Judith and Holofernes

Gustav Klimt • Painting, 1901, 84×42 cm
About the artwork
Art form: Painting
Subject and objects: Portrait, Nude, Mythological scene
Style of art: Art Nouveau
Technique: Oil
Materials: Canvas
Date of creation: 1901
Size: 84×42 cm
Content 18+
Artwork in selections: 256 selections

Description of the artwork «Judith and Holofernes»

A biblical story of the young Israeli widow Judith who seduced and beheaded the Assyrian commander Holofernes was a popular subject among painters at all times. Judith has always been a symbol of wisdom, courage and virtue prevailing over the evils of the wicked. However, in 1901, Gustav Klimt offered its own interpretation of this famous story and his own vision of the main subject. The word "controversial" can be applied almost to all masterpieces of the artist, and "Judith and Holofernes" painting is no exception.

Klimt chose a famous "golden" Adele Bloch-Bauer as a model for this painting, and the recognizable traits of her face gave rise to a wave of rumors about an affair between the artist and his model. Characterized by frank sensuality, the Klimt painting was different if compared to the same scene depicted by GiorgioneBotticelli and Caravaggio. The ecstatic expression on the face of Judith, her tense fingers passionately clutching the severed head of Holofernes, and her shamelessly naked body shocked the residents of Vienna. In their understanding, this perky femme-fatal obviously enjoying the cold-blooded murder, could not be linked to the image of a virtuous widow who dared to sacrifice her virtue in order to save her city from the enemy army.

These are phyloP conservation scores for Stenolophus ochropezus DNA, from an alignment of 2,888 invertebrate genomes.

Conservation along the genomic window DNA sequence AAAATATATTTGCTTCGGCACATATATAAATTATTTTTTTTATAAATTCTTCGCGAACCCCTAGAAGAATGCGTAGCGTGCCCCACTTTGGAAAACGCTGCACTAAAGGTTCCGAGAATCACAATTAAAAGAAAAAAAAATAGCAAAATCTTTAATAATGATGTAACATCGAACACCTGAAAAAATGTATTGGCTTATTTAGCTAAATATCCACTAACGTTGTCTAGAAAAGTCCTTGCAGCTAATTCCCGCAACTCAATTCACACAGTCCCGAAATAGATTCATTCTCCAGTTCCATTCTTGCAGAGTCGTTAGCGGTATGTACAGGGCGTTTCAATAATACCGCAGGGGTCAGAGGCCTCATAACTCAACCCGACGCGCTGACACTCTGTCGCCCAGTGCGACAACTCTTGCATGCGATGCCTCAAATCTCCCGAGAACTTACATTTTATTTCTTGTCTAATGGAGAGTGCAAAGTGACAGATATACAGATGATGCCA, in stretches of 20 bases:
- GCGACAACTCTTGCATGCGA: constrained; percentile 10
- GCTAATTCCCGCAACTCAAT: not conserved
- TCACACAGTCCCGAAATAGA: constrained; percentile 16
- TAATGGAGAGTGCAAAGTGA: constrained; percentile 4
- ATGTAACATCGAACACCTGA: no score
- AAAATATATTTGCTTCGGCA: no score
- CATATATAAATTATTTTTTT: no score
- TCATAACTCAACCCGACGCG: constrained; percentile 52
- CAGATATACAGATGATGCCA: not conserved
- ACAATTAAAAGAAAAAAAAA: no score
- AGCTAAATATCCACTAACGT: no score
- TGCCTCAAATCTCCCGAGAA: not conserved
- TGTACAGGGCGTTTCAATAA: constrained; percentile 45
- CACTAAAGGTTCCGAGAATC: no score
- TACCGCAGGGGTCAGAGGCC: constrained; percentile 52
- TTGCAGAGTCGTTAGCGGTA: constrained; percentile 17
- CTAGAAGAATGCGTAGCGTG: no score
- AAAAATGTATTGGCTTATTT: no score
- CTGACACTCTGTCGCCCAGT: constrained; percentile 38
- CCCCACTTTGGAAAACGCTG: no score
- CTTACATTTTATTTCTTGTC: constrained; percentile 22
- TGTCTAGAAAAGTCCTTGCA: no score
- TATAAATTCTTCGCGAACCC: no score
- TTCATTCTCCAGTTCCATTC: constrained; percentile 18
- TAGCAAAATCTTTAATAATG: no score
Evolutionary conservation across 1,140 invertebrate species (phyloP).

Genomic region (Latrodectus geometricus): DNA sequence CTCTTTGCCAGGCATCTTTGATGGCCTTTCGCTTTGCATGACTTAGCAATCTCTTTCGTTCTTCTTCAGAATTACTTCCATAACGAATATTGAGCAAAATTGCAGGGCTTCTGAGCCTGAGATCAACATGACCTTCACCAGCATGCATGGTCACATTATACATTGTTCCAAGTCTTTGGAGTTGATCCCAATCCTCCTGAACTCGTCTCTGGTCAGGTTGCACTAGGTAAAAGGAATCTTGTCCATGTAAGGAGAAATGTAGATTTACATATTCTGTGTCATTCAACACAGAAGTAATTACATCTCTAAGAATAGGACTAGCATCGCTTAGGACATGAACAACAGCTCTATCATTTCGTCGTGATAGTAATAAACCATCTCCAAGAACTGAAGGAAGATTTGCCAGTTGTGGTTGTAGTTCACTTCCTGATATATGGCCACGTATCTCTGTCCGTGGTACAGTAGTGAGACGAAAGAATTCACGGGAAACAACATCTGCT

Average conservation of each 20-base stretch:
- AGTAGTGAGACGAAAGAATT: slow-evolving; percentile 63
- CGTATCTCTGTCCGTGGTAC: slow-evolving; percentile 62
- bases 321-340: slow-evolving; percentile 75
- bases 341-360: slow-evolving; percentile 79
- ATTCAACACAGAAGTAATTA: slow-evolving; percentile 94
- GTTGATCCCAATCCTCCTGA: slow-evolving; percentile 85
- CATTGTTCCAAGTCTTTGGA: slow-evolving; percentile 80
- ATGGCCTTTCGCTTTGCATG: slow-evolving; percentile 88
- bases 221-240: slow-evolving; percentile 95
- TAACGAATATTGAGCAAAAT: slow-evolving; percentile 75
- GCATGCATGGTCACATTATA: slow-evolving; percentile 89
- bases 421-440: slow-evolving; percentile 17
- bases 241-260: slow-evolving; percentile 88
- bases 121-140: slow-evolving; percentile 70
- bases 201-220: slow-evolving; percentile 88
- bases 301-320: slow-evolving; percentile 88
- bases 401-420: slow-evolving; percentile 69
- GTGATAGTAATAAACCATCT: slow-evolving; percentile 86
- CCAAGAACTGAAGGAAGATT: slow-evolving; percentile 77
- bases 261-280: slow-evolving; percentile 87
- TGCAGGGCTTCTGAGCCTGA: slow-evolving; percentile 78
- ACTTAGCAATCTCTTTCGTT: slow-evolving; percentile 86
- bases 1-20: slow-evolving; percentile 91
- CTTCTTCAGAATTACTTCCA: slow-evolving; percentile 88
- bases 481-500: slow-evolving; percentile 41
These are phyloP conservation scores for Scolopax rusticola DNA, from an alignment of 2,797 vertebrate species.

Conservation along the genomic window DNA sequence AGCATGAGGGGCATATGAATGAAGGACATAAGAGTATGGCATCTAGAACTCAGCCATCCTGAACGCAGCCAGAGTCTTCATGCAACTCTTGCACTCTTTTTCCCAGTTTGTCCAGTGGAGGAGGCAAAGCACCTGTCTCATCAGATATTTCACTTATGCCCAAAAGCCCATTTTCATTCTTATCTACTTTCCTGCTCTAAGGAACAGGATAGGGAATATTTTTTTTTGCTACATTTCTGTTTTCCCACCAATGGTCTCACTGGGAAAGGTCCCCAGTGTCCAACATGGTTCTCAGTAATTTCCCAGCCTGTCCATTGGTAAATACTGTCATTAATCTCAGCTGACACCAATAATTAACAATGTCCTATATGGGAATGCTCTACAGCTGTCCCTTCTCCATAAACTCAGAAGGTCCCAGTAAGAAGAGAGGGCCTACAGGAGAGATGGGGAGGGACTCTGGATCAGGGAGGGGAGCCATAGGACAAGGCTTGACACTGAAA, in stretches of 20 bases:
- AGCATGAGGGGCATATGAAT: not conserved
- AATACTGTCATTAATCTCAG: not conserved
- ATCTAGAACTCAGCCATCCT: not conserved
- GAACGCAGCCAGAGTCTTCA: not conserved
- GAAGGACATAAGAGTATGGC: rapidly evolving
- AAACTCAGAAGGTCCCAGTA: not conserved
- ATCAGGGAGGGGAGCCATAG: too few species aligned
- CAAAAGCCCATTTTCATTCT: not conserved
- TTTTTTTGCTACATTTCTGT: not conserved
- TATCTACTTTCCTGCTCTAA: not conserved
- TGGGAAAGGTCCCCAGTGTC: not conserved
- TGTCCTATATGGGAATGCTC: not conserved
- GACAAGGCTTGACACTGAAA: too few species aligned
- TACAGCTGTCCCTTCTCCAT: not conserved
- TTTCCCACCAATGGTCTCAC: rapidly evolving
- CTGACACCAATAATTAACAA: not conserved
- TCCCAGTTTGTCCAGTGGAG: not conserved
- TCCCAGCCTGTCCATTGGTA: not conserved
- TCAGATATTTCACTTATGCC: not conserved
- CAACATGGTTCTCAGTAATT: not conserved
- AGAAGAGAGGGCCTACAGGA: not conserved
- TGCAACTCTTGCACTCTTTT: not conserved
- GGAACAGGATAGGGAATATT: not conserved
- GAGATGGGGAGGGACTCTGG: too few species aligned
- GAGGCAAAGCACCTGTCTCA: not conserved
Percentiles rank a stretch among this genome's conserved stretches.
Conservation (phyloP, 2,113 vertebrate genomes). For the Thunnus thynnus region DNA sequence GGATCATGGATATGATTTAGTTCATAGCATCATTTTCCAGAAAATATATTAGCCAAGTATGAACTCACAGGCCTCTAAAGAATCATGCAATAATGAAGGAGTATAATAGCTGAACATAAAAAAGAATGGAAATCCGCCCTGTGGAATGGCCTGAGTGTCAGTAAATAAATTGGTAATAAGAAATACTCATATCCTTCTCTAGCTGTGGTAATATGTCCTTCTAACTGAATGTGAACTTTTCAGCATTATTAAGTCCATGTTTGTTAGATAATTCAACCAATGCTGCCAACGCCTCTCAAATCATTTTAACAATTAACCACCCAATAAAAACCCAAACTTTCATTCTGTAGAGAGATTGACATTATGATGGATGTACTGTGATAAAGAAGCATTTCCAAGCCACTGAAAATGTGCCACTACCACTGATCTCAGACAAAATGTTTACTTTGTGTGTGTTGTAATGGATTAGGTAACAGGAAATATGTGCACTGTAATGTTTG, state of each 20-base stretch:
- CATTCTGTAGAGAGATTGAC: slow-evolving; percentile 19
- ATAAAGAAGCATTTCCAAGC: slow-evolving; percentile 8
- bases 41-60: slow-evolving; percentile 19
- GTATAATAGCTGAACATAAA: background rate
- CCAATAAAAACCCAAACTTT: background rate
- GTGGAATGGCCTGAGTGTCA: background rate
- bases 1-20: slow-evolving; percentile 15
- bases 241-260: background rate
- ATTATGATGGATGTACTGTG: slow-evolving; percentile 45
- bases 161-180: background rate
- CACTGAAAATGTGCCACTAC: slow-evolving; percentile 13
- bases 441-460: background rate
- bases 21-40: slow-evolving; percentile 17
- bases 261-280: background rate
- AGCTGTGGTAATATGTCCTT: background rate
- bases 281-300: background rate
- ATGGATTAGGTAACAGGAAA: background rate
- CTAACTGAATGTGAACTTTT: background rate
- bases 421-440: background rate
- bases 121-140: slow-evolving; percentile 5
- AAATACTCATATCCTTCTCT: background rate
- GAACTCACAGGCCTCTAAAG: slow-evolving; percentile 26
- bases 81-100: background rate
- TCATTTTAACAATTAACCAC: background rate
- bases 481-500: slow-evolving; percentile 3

The ambiguity of the canvas and overt sexuality of its subject confused the public so much... that it was decided to assume that it depicted not Judith, but the other well-known biblical personality – a cunning Salome with the head of John the Baptist. So for a long time, despite the name of the work written on the frame, it was known as "Salome". By the way, to distinguish Judith from Salome, the Old masters used to depict the former in a company of her maid, who helped the widow to get into the camp of the Assyrians and to carry out the murder of Holofernes.

The portrait of Adele Bloch-Bauer can probably be called the quintessence of the whole "Golden period" in Gustav Klimt`s artwork. In particular, it concerns the abundance of precious material the artist used in this work (Klimt decorated his paintings with real gold). However, the canvas does not look pretentious or tacky. Amazingly, but the abundance of gold does not create the sense of wealth and luxury, it seems only as a natural frame for a beautiful woman instead, with Judith`s face and hands highlighted in the picture. Gustav Klimt painted the portrait of Adele at the peak of his career using techniques and methods that allow determining the authorship of any of his mature works accurately. Here we can trace references to Egyptian and Byzantine art, a variety of ornaments skillfully interwoven into the composition and the clothing of the subject, and a subtle aura of sensuality surrounding the "Golden Adele".